North Korea has released three American prisoners ahead of an expected meeting between Kim Jong-UN and President Trump.
The US president announced in a tweet that the men – two of whom are known to be Christians - had been freed.
Mr Trump said he would greet the men in person when they return with Secretary of State Mike Pompeo, who has been in Pyongyang to arrange planned talks between the two leaders.
“I am pleased to inform you that Secretary of State Mike Pompeo is in the air and on his way back from North Korea with the 3 wonderful gentlemen that everyone is looking so forward to meeting. They seem to be in good health. Also, good meeting with Kim Jong Un. Date & Place set,” President Trump tweeted on 9 May.
The fate of the three Korean-Americans had been among a number of delicate issues in the approach to the first-ever meeting of US and North Korean leaders.
Their release is thought to be a “positive gesture of goodwill” ahead of the planned summit, the White House said. The meeting is said to be planned for late May or early June.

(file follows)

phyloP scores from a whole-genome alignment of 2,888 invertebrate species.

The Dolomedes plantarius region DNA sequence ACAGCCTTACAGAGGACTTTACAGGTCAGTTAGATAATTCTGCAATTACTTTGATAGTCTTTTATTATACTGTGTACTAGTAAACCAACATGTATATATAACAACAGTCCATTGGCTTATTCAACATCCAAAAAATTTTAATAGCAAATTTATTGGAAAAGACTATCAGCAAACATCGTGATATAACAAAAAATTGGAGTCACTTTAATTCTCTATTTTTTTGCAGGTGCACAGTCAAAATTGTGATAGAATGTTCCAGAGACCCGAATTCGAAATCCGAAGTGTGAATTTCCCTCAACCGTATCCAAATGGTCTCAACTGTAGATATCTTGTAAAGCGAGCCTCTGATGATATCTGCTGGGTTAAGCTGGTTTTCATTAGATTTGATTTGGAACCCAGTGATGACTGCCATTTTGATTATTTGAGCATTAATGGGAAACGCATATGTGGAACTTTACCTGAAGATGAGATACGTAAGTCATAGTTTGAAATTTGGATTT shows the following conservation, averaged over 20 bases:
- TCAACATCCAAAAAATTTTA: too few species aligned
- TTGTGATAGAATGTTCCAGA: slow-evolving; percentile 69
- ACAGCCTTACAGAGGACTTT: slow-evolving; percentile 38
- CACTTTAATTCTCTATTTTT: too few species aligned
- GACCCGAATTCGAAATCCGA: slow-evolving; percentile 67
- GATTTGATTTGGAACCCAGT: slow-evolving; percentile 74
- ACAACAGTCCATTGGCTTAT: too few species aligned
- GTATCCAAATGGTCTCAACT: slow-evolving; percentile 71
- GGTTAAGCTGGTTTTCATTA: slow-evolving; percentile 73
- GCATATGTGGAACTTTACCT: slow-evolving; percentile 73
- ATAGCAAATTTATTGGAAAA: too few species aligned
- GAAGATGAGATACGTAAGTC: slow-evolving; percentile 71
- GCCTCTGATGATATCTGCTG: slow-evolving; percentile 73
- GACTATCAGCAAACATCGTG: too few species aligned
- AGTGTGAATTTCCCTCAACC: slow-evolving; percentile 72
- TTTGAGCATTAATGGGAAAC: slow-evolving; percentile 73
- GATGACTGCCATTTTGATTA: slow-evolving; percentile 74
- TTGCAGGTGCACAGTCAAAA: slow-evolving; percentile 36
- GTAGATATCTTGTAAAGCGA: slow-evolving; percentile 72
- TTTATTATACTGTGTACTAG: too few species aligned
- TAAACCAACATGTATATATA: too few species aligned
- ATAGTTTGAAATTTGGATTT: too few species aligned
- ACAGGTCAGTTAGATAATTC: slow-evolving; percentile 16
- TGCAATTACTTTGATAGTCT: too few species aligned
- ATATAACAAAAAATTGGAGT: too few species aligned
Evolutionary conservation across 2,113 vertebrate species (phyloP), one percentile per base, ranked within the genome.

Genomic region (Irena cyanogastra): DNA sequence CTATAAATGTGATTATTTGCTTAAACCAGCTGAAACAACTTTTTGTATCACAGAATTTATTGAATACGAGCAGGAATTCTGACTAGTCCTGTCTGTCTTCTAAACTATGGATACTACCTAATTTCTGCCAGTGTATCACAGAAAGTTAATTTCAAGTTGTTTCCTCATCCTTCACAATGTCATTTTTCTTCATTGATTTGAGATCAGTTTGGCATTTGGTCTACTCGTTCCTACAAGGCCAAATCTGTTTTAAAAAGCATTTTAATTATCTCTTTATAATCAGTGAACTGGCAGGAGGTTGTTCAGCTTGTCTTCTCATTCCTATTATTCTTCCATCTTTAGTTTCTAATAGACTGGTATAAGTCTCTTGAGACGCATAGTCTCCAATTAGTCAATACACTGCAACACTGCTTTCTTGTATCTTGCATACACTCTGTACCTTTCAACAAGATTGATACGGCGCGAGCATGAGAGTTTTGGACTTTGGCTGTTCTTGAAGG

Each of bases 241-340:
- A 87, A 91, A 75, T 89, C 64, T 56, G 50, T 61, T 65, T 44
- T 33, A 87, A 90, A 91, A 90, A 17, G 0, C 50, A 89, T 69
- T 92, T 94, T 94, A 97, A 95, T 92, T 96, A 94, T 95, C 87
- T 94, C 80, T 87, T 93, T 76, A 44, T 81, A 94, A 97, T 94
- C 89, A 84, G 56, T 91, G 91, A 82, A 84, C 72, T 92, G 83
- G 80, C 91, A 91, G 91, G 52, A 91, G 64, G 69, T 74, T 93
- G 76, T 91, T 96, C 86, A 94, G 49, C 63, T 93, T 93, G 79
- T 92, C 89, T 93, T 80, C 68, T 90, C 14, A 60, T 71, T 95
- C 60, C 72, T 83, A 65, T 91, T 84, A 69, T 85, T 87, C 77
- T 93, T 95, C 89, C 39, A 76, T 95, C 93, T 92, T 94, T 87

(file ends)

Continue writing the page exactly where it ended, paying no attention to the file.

The three newly released prisoners are Kim Dong-chul, a pastor in his early 60s who has been serving 10 years hard labour since being detained in 2015 on spying charges; Kim Sang-duk, also known as Tony Kim, who spent a month teaching at the foreign-funded Pyongyang University of Science and Technology (PUST) before he was arrested in 2017 and Kim Hak-song, who describes himself as a Christian, and who also taught at PUST.
PUST, the country's only privately-run academic institution, is known for its Christian affiliation, according to Reuters.
North Korean state media says the three men were detained either for subversion or committing “hostile acts” against the government.
Around 120,000 people are believed to be imprisoned in North Korea without due process, according to the Committee for Human Rights in North Korea (HRNK).
PICTURE: US citizens released from N. Korea Shown is an image from U.S. President Donald Trump's Tweeter account on May 9, 2018 ©PA